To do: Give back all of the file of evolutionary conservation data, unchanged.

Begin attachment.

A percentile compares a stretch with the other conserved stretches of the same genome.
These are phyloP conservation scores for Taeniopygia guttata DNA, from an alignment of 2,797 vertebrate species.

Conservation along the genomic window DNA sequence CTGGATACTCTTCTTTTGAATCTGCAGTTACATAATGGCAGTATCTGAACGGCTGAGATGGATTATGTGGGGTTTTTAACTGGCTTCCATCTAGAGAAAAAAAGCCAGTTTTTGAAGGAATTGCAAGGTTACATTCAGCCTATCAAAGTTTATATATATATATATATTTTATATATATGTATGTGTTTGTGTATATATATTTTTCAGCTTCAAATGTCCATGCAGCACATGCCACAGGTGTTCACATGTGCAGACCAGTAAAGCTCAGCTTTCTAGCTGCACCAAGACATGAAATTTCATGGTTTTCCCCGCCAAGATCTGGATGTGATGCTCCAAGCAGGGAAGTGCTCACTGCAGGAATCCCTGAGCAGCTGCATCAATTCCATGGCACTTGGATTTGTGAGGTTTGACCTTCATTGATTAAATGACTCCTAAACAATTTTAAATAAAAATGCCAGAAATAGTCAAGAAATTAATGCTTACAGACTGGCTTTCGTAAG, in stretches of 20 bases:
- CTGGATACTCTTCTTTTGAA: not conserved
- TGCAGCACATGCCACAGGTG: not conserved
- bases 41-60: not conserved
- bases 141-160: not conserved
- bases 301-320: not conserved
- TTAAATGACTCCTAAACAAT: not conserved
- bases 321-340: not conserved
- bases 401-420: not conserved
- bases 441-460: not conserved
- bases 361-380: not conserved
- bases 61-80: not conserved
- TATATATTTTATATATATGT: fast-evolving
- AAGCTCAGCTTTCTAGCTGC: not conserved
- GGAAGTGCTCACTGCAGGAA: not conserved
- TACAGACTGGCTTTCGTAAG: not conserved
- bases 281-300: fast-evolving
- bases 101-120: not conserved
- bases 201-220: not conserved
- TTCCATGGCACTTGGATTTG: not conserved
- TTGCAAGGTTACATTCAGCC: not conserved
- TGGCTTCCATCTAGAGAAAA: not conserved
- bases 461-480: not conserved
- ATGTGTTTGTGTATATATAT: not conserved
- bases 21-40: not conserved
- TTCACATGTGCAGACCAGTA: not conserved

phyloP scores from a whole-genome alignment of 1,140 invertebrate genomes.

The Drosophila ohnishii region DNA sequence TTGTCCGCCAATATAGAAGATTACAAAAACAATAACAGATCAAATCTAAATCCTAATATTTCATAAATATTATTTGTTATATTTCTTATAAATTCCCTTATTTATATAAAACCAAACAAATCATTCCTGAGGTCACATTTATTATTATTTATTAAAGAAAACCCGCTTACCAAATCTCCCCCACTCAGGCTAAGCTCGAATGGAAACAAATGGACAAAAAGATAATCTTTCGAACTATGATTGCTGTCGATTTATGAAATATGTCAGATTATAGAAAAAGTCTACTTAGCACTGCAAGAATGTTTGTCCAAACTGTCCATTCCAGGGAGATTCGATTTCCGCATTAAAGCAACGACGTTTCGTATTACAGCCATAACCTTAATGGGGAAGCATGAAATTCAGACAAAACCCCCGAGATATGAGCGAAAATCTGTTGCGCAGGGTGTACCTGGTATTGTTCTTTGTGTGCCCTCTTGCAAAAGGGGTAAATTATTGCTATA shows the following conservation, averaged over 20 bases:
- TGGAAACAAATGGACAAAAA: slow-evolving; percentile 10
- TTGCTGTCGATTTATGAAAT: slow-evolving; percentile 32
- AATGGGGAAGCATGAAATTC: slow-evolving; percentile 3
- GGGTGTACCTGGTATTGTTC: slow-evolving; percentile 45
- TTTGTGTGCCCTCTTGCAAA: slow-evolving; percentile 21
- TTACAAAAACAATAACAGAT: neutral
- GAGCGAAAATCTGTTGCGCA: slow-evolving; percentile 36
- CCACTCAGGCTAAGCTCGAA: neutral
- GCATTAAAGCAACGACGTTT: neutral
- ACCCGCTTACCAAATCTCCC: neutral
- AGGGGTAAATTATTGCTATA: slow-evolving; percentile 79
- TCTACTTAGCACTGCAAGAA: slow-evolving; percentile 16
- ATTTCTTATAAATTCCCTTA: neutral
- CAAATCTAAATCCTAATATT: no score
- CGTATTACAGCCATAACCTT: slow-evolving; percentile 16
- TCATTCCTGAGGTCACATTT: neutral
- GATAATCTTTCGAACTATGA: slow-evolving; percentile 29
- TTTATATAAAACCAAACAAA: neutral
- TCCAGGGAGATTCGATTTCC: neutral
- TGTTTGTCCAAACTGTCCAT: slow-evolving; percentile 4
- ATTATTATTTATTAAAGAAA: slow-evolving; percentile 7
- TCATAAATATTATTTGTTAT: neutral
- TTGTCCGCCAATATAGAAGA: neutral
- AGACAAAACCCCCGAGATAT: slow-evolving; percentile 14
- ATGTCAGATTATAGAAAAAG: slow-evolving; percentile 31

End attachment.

A percentile compares a stretch with the other conserved stretches of the same genome.
These are phyloP conservation scores for Taeniopygia guttata DNA, from an alignment of 2,797 vertebrate species.

Conservation along the genomic window DNA sequence CTGGATACTCTTCTTTTGAATCTGCAGTTACATAATGGCAGTATCTGAACGGCTGAGATGGATTATGTGGGGTTTTTAACTGGCTTCCATCTAGAGAAAAAAAGCCAGTTTTTGAAGGAATTGCAAGGTTACATTCAGCCTATCAAAGTTTATATATATATATATATTTTATATATATGTATGTGTTTGTGTATATATATTTTTCAGCTTCAAATGTCCATGCAGCACATGCCACAGGTGTTCACATGTGCAGACCAGTAAAGCTCAGCTTTCTAGCTGCACCAAGACATGAAATTTCATGGTTTTCCCCGCCAAGATCTGGATGTGATGCTCCAAGCAGGGAAGTGCTCACTGCAGGAATCCCTGAGCAGCTGCATCAATTCCATGGCACTTGGATTTGTGAGGTTTGACCTTCATTGATTAAATGACTCCTAAACAATTTTAAATAAAAATGCCAGAAATAGTCAAGAAATTAATGCTTACAGACTGGCTTTCGTAAG, in stretches of 20 bases:
- CTGGATACTCTTCTTTTGAA: not conserved
- TGCAGCACATGCCACAGGTG: not conserved
- bases 41-60: not conserved
- bases 141-160: not conserved
- bases 301-320: not conserved
- TTAAATGACTCCTAAACAAT: not conserved
- bases 321-340: not conserved
- bases 401-420: not conserved
- bases 441-460: not conserved
- bases 361-380: not conserved
- bases 61-80: not conserved
- TATATATTTTATATATATGT: fast-evolving
- AAGCTCAGCTTTCTAGCTGC: not conserved
- GGAAGTGCTCACTGCAGGAA: not conserved
- TACAGACTGGCTTTCGTAAG: not conserved
- bases 281-300: fast-evolving
- bases 101-120: not conserved
- bases 201-220: not conserved
- TTCCATGGCACTTGGATTTG: not conserved
- TTGCAAGGTTACATTCAGCC: not conserved
- TGGCTTCCATCTAGAGAAAA: not conserved
- bases 461-480: not conserved
- ATGTGTTTGTGTATATATAT: not conserved
- bases 21-40: not conserved
- TTCACATGTGCAGACCAGTA: not conserved

phyloP scores from a whole-genome alignment of 1,140 invertebrate genomes.

The Drosophila ohnishii region DNA sequence TTGTCCGCCAATATAGAAGATTACAAAAACAATAACAGATCAAATCTAAATCCTAATATTTCATAAATATTATTTGTTATATTTCTTATAAATTCCCTTATTTATATAAAACCAAACAAATCATTCCTGAGGTCACATTTATTATTATTTATTAAAGAAAACCCGCTTACCAAATCTCCCCCACTCAGGCTAAGCTCGAATGGAAACAAATGGACAAAAAGATAATCTTTCGAACTATGATTGCTGTCGATTTATGAAATATGTCAGATTATAGAAAAAGTCTACTTAGCACTGCAAGAATGTTTGTCCAAACTGTCCATTCCAGGGAGATTCGATTTCCGCATTAAAGCAACGACGTTTCGTATTACAGCCATAACCTTAATGGGGAAGCATGAAATTCAGACAAAACCCCCGAGATATGAGCGAAAATCTGTTGCGCAGGGTGTACCTGGTATTGTTCTTTGTGTGCCCTCTTGCAAAAGGGGTAAATTATTGCTATA shows the following conservation, averaged over 20 bases:
- TGGAAACAAATGGACAAAAA: slow-evolving; percentile 10
- TTGCTGTCGATTTATGAAAT: slow-evolving; percentile 32
- AATGGGGAAGCATGAAATTC: slow-evolving; percentile 3
- GGGTGTACCTGGTATTGTTC: slow-evolving; percentile 45
- TTTGTGTGCCCTCTTGCAAA: slow-evolving; percentile 21
- TTACAAAAACAATAACAGAT: neutral
- GAGCGAAAATCTGTTGCGCA: slow-evolving; percentile 36
- CCACTCAGGCTAAGCTCGAA: neutral
- GCATTAAAGCAACGACGTTT: neutral
- ACCCGCTTACCAAATCTCCC: neutral
- AGGGGTAAATTATTGCTATA: slow-evolving; percentile 79
- TCTACTTAGCACTGCAAGAA: slow-evolving; percentile 16
- ATTTCTTATAAATTCCCTTA: neutral
- CAAATCTAAATCCTAATATT: no score
- CGTATTACAGCCATAACCTT: slow-evolving; percentile 16
- TCATTCCTGAGGTCACATTT: neutral
- GATAATCTTTCGAACTATGA: slow-evolving; percentile 29
- TTTATATAAAACCAAACAAA: neutral
- TCCAGGGAGATTCGATTTCC: neutral
- TGTTTGTCCAAACTGTCCAT: slow-evolving; percentile 4
- ATTATTATTTATTAAAGAAA: slow-evolving; percentile 7
- TCATAAATATTATTTGTTAT: neutral
- TTGTCCGCCAATATAGAAGA: neutral
- AGACAAAACCCCCGAGATAT: slow-evolving; percentile 14
- ATGTCAGATTATAGAAAAAG: slow-evolving; percentile 31